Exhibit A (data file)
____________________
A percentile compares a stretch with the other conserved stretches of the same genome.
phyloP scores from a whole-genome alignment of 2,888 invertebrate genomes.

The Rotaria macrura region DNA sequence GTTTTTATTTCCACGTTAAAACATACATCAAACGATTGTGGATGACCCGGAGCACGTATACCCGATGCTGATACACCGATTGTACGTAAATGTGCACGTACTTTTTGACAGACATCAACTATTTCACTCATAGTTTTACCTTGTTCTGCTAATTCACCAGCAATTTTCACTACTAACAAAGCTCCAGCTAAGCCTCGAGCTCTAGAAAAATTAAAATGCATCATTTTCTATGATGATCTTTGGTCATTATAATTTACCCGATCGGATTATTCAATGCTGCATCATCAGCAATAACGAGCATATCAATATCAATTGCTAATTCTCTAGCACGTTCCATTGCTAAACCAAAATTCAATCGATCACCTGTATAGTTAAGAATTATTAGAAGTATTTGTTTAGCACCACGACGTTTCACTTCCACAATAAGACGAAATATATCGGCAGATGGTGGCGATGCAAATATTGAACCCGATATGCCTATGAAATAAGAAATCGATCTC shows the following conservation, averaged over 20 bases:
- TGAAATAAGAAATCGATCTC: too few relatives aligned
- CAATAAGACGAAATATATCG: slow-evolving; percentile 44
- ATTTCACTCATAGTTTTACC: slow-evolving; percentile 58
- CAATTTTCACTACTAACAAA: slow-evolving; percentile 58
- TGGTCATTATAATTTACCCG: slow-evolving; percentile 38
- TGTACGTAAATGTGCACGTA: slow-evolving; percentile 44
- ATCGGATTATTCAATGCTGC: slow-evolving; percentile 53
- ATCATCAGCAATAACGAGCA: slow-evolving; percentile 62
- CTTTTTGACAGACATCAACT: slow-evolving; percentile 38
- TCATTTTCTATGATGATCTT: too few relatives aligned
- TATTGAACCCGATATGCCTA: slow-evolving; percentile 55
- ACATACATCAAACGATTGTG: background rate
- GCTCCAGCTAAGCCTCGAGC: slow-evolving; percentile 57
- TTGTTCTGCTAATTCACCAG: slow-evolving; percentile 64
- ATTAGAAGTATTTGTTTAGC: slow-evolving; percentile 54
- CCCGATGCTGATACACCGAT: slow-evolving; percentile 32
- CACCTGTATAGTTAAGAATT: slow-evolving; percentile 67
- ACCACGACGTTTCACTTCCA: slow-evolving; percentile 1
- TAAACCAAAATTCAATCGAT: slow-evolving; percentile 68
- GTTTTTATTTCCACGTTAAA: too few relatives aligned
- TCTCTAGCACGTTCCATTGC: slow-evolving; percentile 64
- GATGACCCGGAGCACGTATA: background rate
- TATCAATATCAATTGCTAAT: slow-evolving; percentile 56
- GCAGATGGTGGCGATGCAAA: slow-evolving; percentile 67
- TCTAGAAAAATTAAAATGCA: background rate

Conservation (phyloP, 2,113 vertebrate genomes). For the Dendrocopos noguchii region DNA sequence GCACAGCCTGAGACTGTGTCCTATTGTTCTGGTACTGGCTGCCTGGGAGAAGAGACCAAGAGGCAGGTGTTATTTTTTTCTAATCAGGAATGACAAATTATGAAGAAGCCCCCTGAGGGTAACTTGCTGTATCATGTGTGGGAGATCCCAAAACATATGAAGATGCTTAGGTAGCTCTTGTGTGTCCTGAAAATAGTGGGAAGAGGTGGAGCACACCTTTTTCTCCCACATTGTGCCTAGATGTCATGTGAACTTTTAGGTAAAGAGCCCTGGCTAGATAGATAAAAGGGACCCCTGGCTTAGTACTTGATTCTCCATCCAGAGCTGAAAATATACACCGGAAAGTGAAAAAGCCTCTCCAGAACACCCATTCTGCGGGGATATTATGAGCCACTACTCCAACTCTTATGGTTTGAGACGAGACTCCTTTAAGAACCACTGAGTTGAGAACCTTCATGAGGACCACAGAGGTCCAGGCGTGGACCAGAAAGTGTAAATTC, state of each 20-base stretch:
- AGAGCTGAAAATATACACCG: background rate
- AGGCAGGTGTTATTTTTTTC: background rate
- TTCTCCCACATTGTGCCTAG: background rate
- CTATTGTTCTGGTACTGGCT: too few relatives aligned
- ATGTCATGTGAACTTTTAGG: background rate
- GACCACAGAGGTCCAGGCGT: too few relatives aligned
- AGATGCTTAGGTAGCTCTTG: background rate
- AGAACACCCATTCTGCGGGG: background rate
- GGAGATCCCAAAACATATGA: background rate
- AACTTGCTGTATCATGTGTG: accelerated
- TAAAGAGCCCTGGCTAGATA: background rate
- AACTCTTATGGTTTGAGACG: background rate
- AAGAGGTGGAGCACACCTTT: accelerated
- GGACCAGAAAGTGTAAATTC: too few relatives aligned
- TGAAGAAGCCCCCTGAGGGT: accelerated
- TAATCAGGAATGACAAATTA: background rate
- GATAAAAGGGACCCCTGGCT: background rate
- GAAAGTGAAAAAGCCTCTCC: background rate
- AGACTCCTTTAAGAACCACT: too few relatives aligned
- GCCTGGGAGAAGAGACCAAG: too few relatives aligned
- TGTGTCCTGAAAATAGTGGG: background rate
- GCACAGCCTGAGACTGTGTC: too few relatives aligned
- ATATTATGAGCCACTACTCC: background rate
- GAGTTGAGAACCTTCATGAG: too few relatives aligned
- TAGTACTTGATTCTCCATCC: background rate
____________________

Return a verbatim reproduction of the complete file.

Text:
A percentile compares a stretch with the other conserved stretches of the same genome.
phyloP scores from a whole-genome alignment of 2,888 invertebrate genomes.

The Rotaria macrura region DNA sequence GTTTTTATTTCCACGTTAAAACATACATCAAACGATTGTGGATGACCCGGAGCACGTATACCCGATGCTGATACACCGATTGTACGTAAATGTGCACGTACTTTTTGACAGACATCAACTATTTCACTCATAGTTTTACCTTGTTCTGCTAATTCACCAGCAATTTTCACTACTAACAAAGCTCCAGCTAAGCCTCGAGCTCTAGAAAAATTAAAATGCATCATTTTCTATGATGATCTTTGGTCATTATAATTTACCCGATCGGATTATTCAATGCTGCATCATCAGCAATAACGAGCATATCAATATCAATTGCTAATTCTCTAGCACGTTCCATTGCTAAACCAAAATTCAATCGATCACCTGTATAGTTAAGAATTATTAGAAGTATTTGTTTAGCACCACGACGTTTCACTTCCACAATAAGACGAAATATATCGGCAGATGGTGGCGATGCAAATATTGAACCCGATATGCCTATGAAATAAGAAATCGATCTC shows the following conservation, averaged over 20 bases:
- TGAAATAAGAAATCGATCTC: too few relatives aligned
- CAATAAGACGAAATATATCG: slow-evolving; percentile 44
- ATTTCACTCATAGTTTTACC: slow-evolving; percentile 58
- CAATTTTCACTACTAACAAA: slow-evolving; percentile 58
- TGGTCATTATAATTTACCCG: slow-evolving; percentile 38
- TGTACGTAAATGTGCACGTA: slow-evolving; percentile 44
- ATCGGATTATTCAATGCTGC: slow-evolving; percentile 53
- ATCATCAGCAATAACGAGCA: slow-evolving; percentile 62
- CTTTTTGACAGACATCAACT: slow-evolving; percentile 38
- TCATTTTCTATGATGATCTT: too few relatives aligned
- TATTGAACCCGATATGCCTA: slow-evolving; percentile 55
- ACATACATCAAACGATTGTG: background rate
- GCTCCAGCTAAGCCTCGAGC: slow-evolving; percentile 57
- TTGTTCTGCTAATTCACCAG: slow-evolving; percentile 64
- ATTAGAAGTATTTGTTTAGC: slow-evolving; percentile 54
- CCCGATGCTGATACACCGAT: slow-evolving; percentile 32
- CACCTGTATAGTTAAGAATT: slow-evolving; percentile 67
- ACCACGACGTTTCACTTCCA: slow-evolving; percentile 1
- TAAACCAAAATTCAATCGAT: slow-evolving; percentile 68
- GTTTTTATTTCCACGTTAAA: too few relatives aligned
- TCTCTAGCACGTTCCATTGC: slow-evolving; percentile 64
- GATGACCCGGAGCACGTATA: background rate
- TATCAATATCAATTGCTAAT: slow-evolving; percentile 56
- GCAGATGGTGGCGATGCAAA: slow-evolving; percentile 67
- TCTAGAAAAATTAAAATGCA: background rate

Conservation (phyloP, 2,113 vertebrate genomes). For the Dendrocopos noguchii region DNA sequence GCACAGCCTGAGACTGTGTCCTATTGTTCTGGTACTGGCTGCCTGGGAGAAGAGACCAAGAGGCAGGTGTTATTTTTTTCTAATCAGGAATGACAAATTATGAAGAAGCCCCCTGAGGGTAACTTGCTGTATCATGTGTGGGAGATCCCAAAACATATGAAGATGCTTAGGTAGCTCTTGTGTGTCCTGAAAATAGTGGGAAGAGGTGGAGCACACCTTTTTCTCCCACATTGTGCCTAGATGTCATGTGAACTTTTAGGTAAAGAGCCCTGGCTAGATAGATAAAAGGGACCCCTGGCTTAGTACTTGATTCTCCATCCAGAGCTGAAAATATACACCGGAAAGTGAAAAAGCCTCTCCAGAACACCCATTCTGCGGGGATATTATGAGCCACTACTCCAACTCTTATGGTTTGAGACGAGACTCCTTTAAGAACCACTGAGTTGAGAACCTTCATGAGGACCACAGAGGTCCAGGCGTGGACCAGAAAGTGTAAATTC, state of each 20-base stretch:
- AGAGCTGAAAATATACACCG: background rate
- AGGCAGGTGTTATTTTTTTC: background rate
- TTCTCCCACATTGTGCCTAG: background rate
- CTATTGTTCTGGTACTGGCT: too few relatives aligned
- ATGTCATGTGAACTTTTAGG: background rate
- GACCACAGAGGTCCAGGCGT: too few relatives aligned
- AGATGCTTAGGTAGCTCTTG: background rate
- AGAACACCCATTCTGCGGGG: background rate
- GGAGATCCCAAAACATATGA: background rate
- AACTTGCTGTATCATGTGTG: accelerated
- TAAAGAGCCCTGGCTAGATA: background rate
- AACTCTTATGGTTTGAGACG: background rate
- AAGAGGTGGAGCACACCTTT: accelerated
- GGACCAGAAAGTGTAAATTC: too few relatives aligned
- TGAAGAAGCCCCCTGAGGGT: accelerated
- TAATCAGGAATGACAAATTA: background rate
- GATAAAAGGGACCCCTGGCT: background rate
- GAAAGTGAAAAAGCCTCTCC: background rate
- AGACTCCTTTAAGAACCACT: too few relatives aligned
- GCCTGGGAGAAGAGACCAAG: too few relatives aligned
- TGTGTCCTGAAAATAGTGGG: background rate
- GCACAGCCTGAGACTGTGTC: too few relatives aligned
- ATATTATGAGCCACTACTCC: background rate
- GAGTTGAGAACCTTCATGAG: too few relatives aligned
- TAGTACTTGATTCTCCATCC: background rate